Satan was crafty in his selection of the time. When troubles come upon us at seasons of rejoicing they have a double bitterness. The brightness of the morning of that memorable day made the darkness of the night all the darker.
Job did not lose his property through neglect of business, the oxen were plowing, and the asses were not left to go astray: this proves that all our care and diligence cannot preserve our substance to us unless the Lord is the keeper thereof. To lose the oxen which plowed his fields, and the asses which carried his burdens was no small calamity, yet we do not find the man of God uttering one word of complaint. Some would have been in a sad way if but one ox had died.
The trial increased in intensity, for the hand of God was more directly to be seen in it, and this would keenly wound the holy soul of Job. Moreover, an eastern’s wealth lies mainly in his flocks, and therefore the bulk of Job’s property was gone at a blow; yet he murmured not. Some professors of religion would have grievously fretted, if but one lamb had perished.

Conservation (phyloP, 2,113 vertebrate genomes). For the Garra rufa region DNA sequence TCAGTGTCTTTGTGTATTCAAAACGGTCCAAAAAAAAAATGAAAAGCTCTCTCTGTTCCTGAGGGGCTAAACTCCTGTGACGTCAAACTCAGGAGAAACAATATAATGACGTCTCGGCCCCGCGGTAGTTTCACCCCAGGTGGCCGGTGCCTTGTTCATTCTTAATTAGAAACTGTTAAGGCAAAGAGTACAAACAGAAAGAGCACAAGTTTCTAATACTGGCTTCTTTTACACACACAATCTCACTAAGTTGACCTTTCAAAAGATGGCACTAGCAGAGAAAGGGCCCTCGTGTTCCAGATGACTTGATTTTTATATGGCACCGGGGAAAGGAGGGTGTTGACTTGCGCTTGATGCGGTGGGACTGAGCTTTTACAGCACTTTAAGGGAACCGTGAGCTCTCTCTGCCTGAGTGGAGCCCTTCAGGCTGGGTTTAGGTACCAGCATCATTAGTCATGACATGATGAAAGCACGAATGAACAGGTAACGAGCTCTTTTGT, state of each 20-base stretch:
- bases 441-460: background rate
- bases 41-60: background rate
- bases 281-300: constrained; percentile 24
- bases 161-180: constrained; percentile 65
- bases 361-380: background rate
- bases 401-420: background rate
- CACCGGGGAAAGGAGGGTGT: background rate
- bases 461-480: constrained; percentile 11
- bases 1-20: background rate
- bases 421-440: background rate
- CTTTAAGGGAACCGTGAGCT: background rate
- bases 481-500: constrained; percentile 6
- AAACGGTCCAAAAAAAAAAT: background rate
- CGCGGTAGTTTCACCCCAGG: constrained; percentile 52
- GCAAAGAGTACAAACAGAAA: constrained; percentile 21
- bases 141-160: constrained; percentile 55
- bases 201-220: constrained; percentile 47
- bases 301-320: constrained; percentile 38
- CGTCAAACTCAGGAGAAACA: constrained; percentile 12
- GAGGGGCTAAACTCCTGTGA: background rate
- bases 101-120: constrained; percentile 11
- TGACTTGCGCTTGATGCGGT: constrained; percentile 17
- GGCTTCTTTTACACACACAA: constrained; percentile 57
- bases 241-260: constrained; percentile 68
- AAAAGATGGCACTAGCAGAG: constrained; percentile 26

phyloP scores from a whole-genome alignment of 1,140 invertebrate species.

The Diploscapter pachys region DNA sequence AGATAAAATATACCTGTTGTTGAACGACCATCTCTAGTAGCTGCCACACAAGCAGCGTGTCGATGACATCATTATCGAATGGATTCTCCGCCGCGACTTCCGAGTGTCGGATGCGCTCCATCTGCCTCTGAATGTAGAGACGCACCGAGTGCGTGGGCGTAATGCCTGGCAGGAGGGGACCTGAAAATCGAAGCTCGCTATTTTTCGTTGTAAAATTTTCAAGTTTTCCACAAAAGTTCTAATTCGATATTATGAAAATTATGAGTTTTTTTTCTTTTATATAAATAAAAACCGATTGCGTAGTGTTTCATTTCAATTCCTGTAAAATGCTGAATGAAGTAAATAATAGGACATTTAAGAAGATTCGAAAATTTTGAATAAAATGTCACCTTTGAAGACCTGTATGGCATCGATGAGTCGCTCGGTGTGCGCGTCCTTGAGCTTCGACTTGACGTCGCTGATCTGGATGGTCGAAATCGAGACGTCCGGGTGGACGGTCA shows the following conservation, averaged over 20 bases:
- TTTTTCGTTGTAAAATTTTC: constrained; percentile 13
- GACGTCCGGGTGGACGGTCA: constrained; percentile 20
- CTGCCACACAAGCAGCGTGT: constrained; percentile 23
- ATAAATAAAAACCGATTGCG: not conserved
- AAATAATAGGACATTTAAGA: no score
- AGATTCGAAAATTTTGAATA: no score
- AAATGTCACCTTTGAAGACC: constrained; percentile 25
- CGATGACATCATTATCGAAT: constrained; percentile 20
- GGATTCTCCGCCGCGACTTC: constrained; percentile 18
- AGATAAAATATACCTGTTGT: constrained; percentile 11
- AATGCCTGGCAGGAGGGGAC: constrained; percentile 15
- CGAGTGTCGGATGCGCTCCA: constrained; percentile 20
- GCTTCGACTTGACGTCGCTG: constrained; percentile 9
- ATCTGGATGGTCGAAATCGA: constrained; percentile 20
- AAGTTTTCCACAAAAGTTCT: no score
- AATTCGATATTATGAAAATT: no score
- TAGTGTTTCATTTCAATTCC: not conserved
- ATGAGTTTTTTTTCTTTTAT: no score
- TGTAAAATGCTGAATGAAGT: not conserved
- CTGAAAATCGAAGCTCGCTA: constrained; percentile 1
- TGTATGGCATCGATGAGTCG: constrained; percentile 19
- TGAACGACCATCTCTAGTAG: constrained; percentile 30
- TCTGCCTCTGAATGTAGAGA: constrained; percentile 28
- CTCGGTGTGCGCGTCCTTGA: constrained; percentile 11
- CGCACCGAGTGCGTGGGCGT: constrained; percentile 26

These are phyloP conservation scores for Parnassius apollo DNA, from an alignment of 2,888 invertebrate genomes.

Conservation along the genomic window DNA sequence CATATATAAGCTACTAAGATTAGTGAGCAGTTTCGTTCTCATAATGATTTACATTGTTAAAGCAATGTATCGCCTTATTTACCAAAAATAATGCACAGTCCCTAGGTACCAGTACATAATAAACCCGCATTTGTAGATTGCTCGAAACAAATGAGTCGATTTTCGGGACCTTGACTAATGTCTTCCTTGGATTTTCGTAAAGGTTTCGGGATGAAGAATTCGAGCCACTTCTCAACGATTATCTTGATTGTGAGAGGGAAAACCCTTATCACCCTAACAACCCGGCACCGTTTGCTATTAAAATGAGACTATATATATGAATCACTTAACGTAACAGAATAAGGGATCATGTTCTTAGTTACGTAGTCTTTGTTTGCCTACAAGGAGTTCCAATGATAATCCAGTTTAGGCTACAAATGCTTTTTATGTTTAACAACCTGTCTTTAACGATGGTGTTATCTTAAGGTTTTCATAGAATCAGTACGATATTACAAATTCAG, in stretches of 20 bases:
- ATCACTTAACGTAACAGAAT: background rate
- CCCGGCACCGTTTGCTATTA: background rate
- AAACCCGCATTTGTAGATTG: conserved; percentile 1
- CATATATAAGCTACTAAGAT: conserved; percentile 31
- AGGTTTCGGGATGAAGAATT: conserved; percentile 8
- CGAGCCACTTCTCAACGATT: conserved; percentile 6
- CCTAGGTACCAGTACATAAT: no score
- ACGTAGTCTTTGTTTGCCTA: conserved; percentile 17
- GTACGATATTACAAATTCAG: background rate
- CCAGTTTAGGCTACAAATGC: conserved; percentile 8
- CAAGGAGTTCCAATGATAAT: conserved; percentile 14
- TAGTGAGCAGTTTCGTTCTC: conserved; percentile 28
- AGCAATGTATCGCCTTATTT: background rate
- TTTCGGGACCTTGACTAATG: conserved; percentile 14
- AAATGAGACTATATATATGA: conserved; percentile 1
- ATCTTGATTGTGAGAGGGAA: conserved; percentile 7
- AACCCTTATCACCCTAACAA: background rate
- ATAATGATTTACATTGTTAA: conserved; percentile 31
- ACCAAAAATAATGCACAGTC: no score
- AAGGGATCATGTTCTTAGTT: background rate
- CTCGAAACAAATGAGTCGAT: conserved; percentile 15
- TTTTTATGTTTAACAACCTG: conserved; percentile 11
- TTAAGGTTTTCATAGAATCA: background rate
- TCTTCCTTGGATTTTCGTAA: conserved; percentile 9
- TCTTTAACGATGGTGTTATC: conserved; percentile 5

How dolefully each messenger finishes his tidings. Satan knows how to drum a mournful truth into a man’s ears, and weary his heart with the reiteration. Three companies of servants had thus been destroyed, and the last relics of his live stock, yet not a word did he say. His heart was so fixed in God, that he was not afraid of evil tidings. What an example for us!
This was a home-thrust indeed. This would stir the man if anything would. Great reasoners make the lesser arguments lead up to the greater, so here the arch-enemy weakens Job with the lesser afflictions, and then comes to his heaviest assaults. To lose his whole family at once, was heart-breaking work, yet did not his faith fail.
Job 1:20, 21
Now indeed was Job great. Surely no man, besides the Son of Man in Gethsemane, ever rose to a greater height of resignation. Instead of cursing God, as Satan said he would, he blesses the Lord with all his heart. How thoroughly beaten the evil spirit must have felt. May the Holy Spirit help each one of us to triumph over him in like manner. Neither in his heart, nor in his speech did he offend. He was taught the sacred wisdom of resignation, and in nothing was he displeased with his God.
Grace made him more than a conqueror over Satan.
‘Tis God that lifts our comforts high,
Or sinks them in the grave,
He gives, and (blessed be his name!)
He takes but what he gave.
Peace, all our angry passions then,
Let each rebellious sigh
Be silent at his sov’reign will,
And every murmur die.